Now, for many people, the name “Foxfire” is synonymous with this rich Appalachian heritage and with the book series. But there’s more to Foxfire than meets the eye. Thirty-eight years of experiential, student-centered learning have created an enormous body of work: books, magazines, archives, and a treasured collection of Appalachian artifacts, given by or purchased from the folks Foxfire has celebrated over the years.

To bring the story of Foxfire closer to visitors, Foxfire opened the Heritage Center in Mountain City to the public. The Center is a collection of historic log cabins and replications of traditional log construction designs, with over twenty buildings dating as far back as the early 1800s. Visitors to the Center will receive a rare glimpse of what life was like for the mountaineers who settled this area over 150 years ago. Buildings include a chapel, blacksmith shop, mule barn, wagon shed, one-room cabin, gristmill, and more. These buildings provide a glance into the past, including a look at a wagon used in the Trail of Tears, which forced Cherokee migration from these mountains to Oklahoma. The property also includes a nature trail and cabins that are available for vacation rentals through Bass Realty in Dillard, Georgia.

Over the past thirty-eight years, Foxfire students (and staff) have gathered, during the course of interviewing their elders for Foxfire Magazine, many of the artifacts on display in the museum cabins. Often, when the teenagers research a particular craft or trade, they spend hours or days interviewing the craftsperson as he or she makes the item, painstakingly documenting the process with photographs, notes, and interview transcriptions. One of the most spectacular examples of this process resulted in a long article on wagon building and a wagon constructed in its entirety during the interviews.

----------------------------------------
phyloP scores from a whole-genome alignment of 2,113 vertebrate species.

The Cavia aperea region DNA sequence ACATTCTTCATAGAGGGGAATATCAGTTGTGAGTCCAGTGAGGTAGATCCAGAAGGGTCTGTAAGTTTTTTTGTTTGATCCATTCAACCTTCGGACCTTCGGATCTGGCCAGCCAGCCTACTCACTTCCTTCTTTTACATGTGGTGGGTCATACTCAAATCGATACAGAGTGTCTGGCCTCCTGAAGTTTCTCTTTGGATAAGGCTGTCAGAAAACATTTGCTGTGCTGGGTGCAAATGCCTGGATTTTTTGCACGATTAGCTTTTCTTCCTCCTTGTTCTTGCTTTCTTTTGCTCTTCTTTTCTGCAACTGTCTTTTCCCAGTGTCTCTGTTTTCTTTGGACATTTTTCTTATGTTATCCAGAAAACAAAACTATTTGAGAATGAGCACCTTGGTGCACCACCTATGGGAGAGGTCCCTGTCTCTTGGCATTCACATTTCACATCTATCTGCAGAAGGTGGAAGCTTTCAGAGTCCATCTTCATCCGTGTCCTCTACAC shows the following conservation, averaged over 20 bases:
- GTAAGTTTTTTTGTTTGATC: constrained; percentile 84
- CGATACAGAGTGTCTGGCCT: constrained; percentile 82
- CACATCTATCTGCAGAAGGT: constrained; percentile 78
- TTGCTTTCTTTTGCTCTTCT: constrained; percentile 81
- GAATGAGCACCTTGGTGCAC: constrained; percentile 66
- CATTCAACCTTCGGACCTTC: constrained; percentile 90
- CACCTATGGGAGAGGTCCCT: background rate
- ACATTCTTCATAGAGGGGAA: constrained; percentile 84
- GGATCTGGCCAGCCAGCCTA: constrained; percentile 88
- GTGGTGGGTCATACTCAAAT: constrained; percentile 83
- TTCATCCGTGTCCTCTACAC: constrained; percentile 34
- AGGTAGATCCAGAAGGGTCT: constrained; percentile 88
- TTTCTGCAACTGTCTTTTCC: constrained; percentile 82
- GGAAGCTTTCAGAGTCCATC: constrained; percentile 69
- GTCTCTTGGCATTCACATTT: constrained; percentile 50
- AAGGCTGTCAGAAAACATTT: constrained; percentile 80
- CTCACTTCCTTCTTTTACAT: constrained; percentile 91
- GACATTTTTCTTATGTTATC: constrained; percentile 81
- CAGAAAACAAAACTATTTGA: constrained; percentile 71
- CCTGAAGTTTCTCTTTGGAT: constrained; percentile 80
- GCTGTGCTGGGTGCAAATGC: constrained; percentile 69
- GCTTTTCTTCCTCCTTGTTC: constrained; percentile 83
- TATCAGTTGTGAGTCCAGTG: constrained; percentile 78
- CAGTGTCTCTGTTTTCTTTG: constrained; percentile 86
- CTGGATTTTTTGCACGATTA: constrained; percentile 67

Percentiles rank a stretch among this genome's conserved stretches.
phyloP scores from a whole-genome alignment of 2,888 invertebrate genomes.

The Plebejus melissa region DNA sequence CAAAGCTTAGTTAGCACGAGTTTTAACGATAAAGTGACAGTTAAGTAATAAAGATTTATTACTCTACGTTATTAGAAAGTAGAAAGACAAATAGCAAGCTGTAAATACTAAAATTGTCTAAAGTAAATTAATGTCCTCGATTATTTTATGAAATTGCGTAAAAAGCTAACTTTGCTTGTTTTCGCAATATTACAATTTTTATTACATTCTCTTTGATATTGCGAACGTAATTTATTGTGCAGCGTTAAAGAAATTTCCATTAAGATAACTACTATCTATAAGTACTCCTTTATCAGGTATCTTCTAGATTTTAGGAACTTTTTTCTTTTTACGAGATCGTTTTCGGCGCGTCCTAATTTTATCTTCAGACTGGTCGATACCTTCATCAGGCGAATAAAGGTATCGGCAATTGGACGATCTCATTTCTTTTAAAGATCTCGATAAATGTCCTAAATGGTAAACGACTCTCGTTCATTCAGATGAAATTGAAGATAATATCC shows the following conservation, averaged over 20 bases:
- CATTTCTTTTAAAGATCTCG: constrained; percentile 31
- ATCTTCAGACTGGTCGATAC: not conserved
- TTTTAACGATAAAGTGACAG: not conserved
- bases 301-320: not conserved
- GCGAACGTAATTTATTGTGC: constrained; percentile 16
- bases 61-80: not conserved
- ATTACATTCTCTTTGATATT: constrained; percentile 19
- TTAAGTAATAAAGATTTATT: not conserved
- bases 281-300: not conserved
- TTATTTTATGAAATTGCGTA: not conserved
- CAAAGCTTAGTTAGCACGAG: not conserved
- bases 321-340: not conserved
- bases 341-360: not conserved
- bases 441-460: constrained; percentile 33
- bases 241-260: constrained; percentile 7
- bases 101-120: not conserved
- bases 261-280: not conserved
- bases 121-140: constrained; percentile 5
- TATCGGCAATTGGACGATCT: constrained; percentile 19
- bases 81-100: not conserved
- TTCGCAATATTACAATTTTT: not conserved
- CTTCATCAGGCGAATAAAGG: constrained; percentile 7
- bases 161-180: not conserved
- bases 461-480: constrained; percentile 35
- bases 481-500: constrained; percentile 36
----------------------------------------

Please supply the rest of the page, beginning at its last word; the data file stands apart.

The Grist Mill is a complete vintage corn mill driven by an overshot water wheel, and was moved to the Foxfire Center from a nearby North Carolina community. The lower floor of the mill houses all of the gearing, while the actual loading and milling of the corn takes place on the upper floor. The small structure to the right of the mill is a root cellar for storing food. By digging the structure into the bank, the ground helps maintain a steady, cool temperature to help preserve fruit and vegetable crops, just as a refrigerator does today.

Student April Shirley wrote about this wagon in the Fall/Winter 1992 issue of Foxfire Magazine: Jud Nelson Wagon—Jud Nelson was born in Cherokee County, Georgia, in 1911. He moved to Sugar Valley, Georgia, in 1913, and has been there ever since. Mr. Nelson has been a blacksmith all his life. He started blacksmithing early in the century, and because of this, he is one of the last blacksmiths who knows how to build a wagon from start to finish. The last wagon he ever made was for Foxfire, so that we could document the entire process from beginning to end. This documentation appears in Foxfire 9, pp. 267-320. Foxfire purchased the wagon crafted during that documentation process. It is now a focal point of the museum.